The number of offers accepted on luxury homes in London hit a 10-year high in November as demand shifted back to the capital when the pandemic appeared to be receding.
While prime central London sales were up 116 per cent from the same month a year earlier, the luxury market in outer London recorded a 25 per cent annual increase, according to property consultancy Knight Frank, as the city moved firmly back on to the radar of buyers.
Uncertainty surrounding the new Omicron variant could still have a dampening impact on the market, the company warned, if its severity is worse than expected, with some overseas buyers already delaying viewings until after Christmas.
“Activity has picked up dramatically across the board,” said James Clarke, head of London sales at Knight Frank. “In the last few weeks a large number of deals have come to fruition.”
London’s property market took a hammering during the pandemic compared with the rest of the UK, when many buyers looked outside the capital in search of homes with more space and gardens.
However, the easing of coronavirus restrictions led to a resurgence in the market, with the ratio of demand of new prospective buyers to sales instructions reaching its highest level in November since the start of the pandemic.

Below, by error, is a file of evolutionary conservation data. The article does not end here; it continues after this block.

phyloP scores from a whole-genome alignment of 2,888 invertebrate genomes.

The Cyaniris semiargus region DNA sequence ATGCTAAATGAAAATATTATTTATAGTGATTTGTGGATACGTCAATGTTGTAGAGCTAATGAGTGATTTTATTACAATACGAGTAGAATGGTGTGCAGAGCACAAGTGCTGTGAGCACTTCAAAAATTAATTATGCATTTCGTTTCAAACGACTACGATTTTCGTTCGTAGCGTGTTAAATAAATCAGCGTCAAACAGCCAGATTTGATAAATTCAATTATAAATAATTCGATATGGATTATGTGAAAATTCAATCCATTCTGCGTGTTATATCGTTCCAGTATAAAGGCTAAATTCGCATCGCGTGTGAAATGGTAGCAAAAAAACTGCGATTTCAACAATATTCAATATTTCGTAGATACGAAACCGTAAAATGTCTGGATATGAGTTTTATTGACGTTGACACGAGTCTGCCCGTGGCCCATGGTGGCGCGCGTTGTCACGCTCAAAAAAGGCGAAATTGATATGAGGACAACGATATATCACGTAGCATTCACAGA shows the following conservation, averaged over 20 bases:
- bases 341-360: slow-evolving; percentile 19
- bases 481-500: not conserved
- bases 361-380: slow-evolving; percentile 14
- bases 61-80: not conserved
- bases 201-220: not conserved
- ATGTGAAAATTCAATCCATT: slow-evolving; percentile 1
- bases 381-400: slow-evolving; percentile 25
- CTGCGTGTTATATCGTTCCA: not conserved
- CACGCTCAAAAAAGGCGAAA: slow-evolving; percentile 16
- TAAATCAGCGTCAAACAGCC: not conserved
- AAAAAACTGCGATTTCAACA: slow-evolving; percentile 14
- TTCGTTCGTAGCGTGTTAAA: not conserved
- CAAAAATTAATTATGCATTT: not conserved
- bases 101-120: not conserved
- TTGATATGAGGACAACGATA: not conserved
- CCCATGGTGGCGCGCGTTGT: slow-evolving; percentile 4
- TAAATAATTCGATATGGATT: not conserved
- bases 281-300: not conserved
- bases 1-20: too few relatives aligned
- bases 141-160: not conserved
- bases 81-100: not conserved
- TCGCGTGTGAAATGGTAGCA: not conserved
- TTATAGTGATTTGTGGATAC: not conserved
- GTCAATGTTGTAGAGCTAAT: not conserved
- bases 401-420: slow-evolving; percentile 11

This suggests “upwards pressure on prices” will be maintained, Knight Frank said.
London also recorded the biggest UK annual increase in the number of new prospective buyers in the three months to November.
Price growth has solidified across many London markets with average prices in prime central London up 1.2 per cent on the year for the second consecutive month in November, while outer London prices rose 3.1 per cent over the same period.
However, the biggest rises were still recorded in outer London as space and greenery remained priorities for buyers, with annual prices up the most in Wimbledon at 11.4 per cent, Richmond at 7.3 per cent and Queen’s Park at 6.6 per cent. In central areas the biggest rise was in Islington at 6 per cent following by South Kensington at 3.6 per cent.
Looking ahead, how badly the new variant affects the market will depend on how it compares with the Delta strain.
“If the severity is broadly equivalent, January could bring a ‘relief bounce’ in the London sales market,” Knight Frank said.
“If the severity is lower than Delta, the transmissibility higher and Omicron becomes the dominant strain, it could trigger even higher levels of activity if the end of the pandemic appears closer. If severity is worse than Delta, much will depend on to what extent and how quickly a vaccine can be adapted.”